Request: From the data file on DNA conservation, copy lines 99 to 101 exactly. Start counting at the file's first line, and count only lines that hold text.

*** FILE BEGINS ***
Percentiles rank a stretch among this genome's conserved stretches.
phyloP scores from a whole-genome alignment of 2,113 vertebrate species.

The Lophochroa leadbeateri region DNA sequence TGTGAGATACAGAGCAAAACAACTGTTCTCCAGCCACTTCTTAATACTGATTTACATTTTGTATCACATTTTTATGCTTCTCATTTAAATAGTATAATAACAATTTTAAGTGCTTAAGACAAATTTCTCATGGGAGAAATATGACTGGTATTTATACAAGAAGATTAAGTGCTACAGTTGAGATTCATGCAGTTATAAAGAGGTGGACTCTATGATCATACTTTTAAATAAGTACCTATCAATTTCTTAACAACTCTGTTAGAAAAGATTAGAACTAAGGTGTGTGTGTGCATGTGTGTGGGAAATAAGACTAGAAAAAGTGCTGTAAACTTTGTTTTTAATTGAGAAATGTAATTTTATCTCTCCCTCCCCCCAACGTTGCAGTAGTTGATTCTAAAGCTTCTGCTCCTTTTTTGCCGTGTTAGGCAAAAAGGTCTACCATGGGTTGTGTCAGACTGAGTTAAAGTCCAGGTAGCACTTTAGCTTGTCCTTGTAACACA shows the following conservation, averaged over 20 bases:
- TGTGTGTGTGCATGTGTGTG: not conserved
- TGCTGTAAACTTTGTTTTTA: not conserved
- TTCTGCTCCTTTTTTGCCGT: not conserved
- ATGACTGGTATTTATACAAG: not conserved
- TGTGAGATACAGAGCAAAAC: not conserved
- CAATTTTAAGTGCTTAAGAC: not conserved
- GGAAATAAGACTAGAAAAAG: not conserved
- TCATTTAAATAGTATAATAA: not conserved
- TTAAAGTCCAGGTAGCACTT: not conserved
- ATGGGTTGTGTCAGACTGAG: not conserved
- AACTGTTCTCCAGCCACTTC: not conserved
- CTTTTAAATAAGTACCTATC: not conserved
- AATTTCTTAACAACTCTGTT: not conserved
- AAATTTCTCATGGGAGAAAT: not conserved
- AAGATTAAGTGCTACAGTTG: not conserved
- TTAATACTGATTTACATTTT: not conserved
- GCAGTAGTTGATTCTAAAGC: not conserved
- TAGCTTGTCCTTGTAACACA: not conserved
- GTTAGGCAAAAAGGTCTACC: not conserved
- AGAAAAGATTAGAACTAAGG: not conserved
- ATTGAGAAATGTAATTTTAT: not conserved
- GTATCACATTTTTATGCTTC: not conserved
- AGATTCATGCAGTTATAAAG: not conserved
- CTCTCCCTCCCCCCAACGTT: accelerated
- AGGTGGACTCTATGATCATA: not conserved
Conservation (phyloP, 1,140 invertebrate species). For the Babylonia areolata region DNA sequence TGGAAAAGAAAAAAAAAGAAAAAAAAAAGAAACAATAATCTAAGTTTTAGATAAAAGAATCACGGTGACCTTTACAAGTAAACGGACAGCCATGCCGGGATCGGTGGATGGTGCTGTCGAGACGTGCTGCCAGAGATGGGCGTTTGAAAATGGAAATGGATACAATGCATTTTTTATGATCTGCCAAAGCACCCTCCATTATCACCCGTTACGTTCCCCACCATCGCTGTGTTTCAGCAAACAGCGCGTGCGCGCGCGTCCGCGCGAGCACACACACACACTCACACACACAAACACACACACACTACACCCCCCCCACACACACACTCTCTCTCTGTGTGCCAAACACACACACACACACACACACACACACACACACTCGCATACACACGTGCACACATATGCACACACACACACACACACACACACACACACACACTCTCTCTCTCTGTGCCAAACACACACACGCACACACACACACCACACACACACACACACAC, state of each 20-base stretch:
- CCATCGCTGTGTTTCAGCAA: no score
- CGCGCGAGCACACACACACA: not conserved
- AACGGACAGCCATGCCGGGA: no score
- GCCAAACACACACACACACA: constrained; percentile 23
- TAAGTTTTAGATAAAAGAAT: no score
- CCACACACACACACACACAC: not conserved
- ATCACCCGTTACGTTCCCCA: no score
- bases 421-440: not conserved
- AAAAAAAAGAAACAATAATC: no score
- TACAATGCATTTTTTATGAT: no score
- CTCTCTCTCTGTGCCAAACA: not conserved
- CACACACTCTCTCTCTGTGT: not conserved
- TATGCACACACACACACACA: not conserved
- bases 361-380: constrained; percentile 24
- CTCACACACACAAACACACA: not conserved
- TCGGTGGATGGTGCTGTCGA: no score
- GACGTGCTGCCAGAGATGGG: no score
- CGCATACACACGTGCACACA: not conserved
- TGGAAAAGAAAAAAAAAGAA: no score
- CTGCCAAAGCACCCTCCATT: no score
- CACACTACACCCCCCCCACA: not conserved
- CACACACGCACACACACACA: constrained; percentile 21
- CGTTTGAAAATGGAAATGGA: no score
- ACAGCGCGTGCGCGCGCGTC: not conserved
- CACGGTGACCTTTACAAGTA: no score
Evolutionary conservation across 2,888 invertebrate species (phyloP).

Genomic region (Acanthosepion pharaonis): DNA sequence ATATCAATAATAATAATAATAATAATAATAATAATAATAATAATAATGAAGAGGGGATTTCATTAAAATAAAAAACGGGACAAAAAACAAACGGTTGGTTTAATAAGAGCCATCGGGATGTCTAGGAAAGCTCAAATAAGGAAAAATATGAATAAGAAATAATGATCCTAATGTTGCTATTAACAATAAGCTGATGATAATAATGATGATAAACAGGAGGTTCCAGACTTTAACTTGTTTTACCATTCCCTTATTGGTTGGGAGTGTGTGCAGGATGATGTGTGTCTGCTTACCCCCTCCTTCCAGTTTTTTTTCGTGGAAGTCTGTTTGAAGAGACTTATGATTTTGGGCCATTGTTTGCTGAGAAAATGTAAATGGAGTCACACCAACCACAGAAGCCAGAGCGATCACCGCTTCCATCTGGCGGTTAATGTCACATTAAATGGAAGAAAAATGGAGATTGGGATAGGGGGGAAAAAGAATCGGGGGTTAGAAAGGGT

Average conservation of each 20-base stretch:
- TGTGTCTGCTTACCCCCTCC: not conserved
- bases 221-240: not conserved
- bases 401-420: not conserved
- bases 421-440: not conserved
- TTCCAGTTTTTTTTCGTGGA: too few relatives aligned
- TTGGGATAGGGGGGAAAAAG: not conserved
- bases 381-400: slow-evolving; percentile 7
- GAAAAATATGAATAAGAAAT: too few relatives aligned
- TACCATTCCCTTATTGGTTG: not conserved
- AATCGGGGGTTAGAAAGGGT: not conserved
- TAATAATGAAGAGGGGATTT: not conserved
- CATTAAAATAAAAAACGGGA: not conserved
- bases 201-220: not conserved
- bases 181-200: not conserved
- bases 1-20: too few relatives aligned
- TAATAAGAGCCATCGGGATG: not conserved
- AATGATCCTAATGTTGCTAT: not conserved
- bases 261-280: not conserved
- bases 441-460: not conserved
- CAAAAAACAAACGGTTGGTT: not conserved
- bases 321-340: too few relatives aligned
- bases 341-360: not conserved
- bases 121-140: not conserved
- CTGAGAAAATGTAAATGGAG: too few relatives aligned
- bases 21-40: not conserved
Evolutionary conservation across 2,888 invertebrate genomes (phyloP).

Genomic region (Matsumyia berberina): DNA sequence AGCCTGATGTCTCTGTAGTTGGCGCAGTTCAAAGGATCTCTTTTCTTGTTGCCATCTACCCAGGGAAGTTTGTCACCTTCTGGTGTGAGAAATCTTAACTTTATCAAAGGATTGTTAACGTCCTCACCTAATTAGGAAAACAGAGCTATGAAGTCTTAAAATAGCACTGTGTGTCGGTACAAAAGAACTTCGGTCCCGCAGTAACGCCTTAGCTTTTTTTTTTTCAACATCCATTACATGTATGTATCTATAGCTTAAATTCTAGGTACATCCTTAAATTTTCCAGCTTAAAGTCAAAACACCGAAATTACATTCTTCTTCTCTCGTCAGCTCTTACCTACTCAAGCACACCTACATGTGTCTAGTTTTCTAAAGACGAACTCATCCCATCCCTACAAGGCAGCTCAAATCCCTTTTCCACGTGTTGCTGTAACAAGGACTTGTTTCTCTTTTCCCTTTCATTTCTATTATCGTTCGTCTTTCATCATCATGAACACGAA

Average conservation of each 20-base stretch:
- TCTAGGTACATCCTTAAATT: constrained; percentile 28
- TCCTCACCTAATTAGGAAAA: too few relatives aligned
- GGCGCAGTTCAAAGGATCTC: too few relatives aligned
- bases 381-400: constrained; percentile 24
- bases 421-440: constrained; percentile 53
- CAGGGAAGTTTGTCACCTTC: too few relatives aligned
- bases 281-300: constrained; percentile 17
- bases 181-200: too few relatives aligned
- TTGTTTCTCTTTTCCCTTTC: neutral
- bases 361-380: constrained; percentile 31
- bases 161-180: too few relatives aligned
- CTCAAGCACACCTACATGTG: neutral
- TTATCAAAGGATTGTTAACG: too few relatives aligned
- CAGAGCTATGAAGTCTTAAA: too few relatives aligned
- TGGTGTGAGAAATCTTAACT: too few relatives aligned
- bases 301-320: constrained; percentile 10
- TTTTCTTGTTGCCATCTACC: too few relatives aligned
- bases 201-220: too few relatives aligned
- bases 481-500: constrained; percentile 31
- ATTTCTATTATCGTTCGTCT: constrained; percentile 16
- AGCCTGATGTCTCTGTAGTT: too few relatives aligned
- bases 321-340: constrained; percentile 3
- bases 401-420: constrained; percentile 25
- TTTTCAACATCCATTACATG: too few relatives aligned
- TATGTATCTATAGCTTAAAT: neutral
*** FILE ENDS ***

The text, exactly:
- CAGAGCTATGAAGTCTTAAA: too few relatives aligned
- TGGTGTGAGAAATCTTAACT: too few relatives aligned
- bases 301-320: constrained; percentile 10